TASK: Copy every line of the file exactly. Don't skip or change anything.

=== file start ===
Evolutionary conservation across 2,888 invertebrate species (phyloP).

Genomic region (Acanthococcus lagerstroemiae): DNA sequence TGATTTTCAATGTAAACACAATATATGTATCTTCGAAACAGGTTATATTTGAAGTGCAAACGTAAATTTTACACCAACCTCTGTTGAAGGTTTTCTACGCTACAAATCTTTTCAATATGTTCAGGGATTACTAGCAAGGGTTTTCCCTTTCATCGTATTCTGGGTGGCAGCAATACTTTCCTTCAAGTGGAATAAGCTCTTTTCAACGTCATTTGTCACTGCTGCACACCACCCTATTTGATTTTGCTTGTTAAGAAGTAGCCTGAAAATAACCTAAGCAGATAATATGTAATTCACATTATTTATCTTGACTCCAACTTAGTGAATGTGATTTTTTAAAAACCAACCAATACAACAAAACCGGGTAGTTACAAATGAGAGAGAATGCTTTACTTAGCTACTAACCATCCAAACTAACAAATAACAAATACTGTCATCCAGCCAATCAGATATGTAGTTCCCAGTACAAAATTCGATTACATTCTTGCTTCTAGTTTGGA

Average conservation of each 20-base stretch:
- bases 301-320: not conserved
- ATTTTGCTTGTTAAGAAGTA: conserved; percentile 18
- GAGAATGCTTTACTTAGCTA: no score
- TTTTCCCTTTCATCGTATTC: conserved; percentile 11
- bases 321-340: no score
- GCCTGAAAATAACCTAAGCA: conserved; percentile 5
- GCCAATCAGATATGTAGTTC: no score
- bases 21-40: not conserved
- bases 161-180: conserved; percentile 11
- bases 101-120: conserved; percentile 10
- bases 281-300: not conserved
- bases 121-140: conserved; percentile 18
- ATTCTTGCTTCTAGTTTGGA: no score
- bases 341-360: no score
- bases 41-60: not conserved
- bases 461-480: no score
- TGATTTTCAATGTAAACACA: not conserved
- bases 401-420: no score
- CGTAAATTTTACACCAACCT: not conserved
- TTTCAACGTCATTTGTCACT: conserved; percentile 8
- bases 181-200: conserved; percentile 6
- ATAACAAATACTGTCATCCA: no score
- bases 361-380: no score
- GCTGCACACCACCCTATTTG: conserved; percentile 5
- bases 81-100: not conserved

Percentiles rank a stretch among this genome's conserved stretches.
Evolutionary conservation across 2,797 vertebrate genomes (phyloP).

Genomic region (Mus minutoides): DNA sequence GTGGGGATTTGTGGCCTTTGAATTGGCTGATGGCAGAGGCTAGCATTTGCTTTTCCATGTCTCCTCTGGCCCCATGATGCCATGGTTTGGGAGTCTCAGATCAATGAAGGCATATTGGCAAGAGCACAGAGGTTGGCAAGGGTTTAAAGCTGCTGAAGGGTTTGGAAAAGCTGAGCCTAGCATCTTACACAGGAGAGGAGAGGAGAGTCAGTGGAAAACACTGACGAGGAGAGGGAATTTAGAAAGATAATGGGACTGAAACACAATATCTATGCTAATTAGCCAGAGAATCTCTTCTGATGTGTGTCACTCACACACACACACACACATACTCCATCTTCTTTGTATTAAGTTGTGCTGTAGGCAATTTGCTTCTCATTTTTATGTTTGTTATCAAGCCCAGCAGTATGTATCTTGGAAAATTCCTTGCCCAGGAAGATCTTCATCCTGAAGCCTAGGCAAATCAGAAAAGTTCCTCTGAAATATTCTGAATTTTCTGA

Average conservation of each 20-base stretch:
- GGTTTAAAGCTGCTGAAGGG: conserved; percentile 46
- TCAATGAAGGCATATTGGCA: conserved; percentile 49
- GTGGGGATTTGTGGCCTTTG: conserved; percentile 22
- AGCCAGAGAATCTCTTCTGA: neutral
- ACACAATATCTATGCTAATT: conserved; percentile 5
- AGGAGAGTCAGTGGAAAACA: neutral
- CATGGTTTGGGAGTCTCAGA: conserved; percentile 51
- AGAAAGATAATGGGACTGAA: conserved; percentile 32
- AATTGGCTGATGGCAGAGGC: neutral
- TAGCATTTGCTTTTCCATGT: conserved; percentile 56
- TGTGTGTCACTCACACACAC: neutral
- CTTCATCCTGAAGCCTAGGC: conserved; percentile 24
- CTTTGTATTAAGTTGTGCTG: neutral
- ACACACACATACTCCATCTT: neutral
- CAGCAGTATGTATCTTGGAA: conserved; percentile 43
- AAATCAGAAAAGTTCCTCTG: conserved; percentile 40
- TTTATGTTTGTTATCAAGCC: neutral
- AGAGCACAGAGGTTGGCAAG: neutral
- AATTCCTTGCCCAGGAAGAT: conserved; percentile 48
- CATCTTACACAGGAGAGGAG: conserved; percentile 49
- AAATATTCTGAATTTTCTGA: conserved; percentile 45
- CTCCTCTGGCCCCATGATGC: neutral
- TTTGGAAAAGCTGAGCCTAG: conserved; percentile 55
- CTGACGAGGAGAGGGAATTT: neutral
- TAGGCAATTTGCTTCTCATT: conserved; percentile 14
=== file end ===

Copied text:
Evolutionary conservation across 2,888 invertebrate species (phyloP).

Genomic region (Acanthococcus lagerstroemiae): DNA sequence TGATTTTCAATGTAAACACAATATATGTATCTTCGAAACAGGTTATATTTGAAGTGCAAACGTAAATTTTACACCAACCTCTGTTGAAGGTTTTCTACGCTACAAATCTTTTCAATATGTTCAGGGATTACTAGCAAGGGTTTTCCCTTTCATCGTATTCTGGGTGGCAGCAATACTTTCCTTCAAGTGGAATAAGCTCTTTTCAACGTCATTTGTCACTGCTGCACACCACCCTATTTGATTTTGCTTGTTAAGAAGTAGCCTGAAAATAACCTAAGCAGATAATATGTAATTCACATTATTTATCTTGACTCCAACTTAGTGAATGTGATTTTTTAAAAACCAACCAATACAACAAAACCGGGTAGTTACAAATGAGAGAGAATGCTTTACTTAGCTACTAACCATCCAAACTAACAAATAACAAATACTGTCATCCAGCCAATCAGATATGTAGTTCCCAGTACAAAATTCGATTACATTCTTGCTTCTAGTTTGGA

Average conservation of each 20-base stretch:
- bases 301-320: not conserved
- ATTTTGCTTGTTAAGAAGTA: conserved; percentile 18
- GAGAATGCTTTACTTAGCTA: no score
- TTTTCCCTTTCATCGTATTC: conserved; percentile 11
- bases 321-340: no score
- GCCTGAAAATAACCTAAGCA: conserved; percentile 5
- GCCAATCAGATATGTAGTTC: no score
- bases 21-40: not conserved
- bases 161-180: conserved; percentile 11
- bases 101-120: conserved; percentile 10
- bases 281-300: not conserved
- bases 121-140: conserved; percentile 18
- ATTCTTGCTTCTAGTTTGGA: no score
- bases 341-360: no score
- bases 41-60: not conserved
- bases 461-480: no score
- TGATTTTCAATGTAAACACA: not conserved
- bases 401-420: no score
- CGTAAATTTTACACCAACCT: not conserved
- TTTCAACGTCATTTGTCACT: conserved; percentile 8
- bases 181-200: conserved; percentile 6
- ATAACAAATACTGTCATCCA: no score
- bases 361-380: no score
- GCTGCACACCACCCTATTTG: conserved; percentile 5
- bases 81-100: not conserved

Percentiles rank a stretch among this genome's conserved stretches.
Evolutionary conservation across 2,797 vertebrate genomes (phyloP).

Genomic region (Mus minutoides): DNA sequence GTGGGGATTTGTGGCCTTTGAATTGGCTGATGGCAGAGGCTAGCATTTGCTTTTCCATGTCTCCTCTGGCCCCATGATGCCATGGTTTGGGAGTCTCAGATCAATGAAGGCATATTGGCAAGAGCACAGAGGTTGGCAAGGGTTTAAAGCTGCTGAAGGGTTTGGAAAAGCTGAGCCTAGCATCTTACACAGGAGAGGAGAGGAGAGTCAGTGGAAAACACTGACGAGGAGAGGGAATTTAGAAAGATAATGGGACTGAAACACAATATCTATGCTAATTAGCCAGAGAATCTCTTCTGATGTGTGTCACTCACACACACACACACACATACTCCATCTTCTTTGTATTAAGTTGTGCTGTAGGCAATTTGCTTCTCATTTTTATGTTTGTTATCAAGCCCAGCAGTATGTATCTTGGAAAATTCCTTGCCCAGGAAGATCTTCATCCTGAAGCCTAGGCAAATCAGAAAAGTTCCTCTGAAATATTCTGAATTTTCTGA

Average conservation of each 20-base stretch:
- GGTTTAAAGCTGCTGAAGGG: conserved; percentile 46
- TCAATGAAGGCATATTGGCA: conserved; percentile 49
- GTGGGGATTTGTGGCCTTTG: conserved; percentile 22
- AGCCAGAGAATCTCTTCTGA: neutral
- ACACAATATCTATGCTAATT: conserved; percentile 5
- AGGAGAGTCAGTGGAAAACA: neutral
- CATGGTTTGGGAGTCTCAGA: conserved; percentile 51
- AGAAAGATAATGGGACTGAA: conserved; percentile 32
- AATTGGCTGATGGCAGAGGC: neutral
- TAGCATTTGCTTTTCCATGT: conserved; percentile 56
- TGTGTGTCACTCACACACAC: neutral
- CTTCATCCTGAAGCCTAGGC: conserved; percentile 24
- CTTTGTATTAAGTTGTGCTG: neutral
- ACACACACATACTCCATCTT: neutral
- CAGCAGTATGTATCTTGGAA: conserved; percentile 43
- AAATCAGAAAAGTTCCTCTG: conserved; percentile 40
- TTTATGTTTGTTATCAAGCC: neutral
- AGAGCACAGAGGTTGGCAAG: neutral
- AATTCCTTGCCCAGGAAGAT: conserved; percentile 48
- CATCTTACACAGGAGAGGAG: conserved; percentile 49
- AAATATTCTGAATTTTCTGA: conserved; percentile 45
- CTCCTCTGGCCCCATGATGC: neutral
- TTTGGAAAAGCTGAGCCTAG: conserved; percentile 55
- CTGACGAGGAGAGGGAATTT: neutral
- TAGGCAATTTGCTTCTCATT: conserved; percentile 14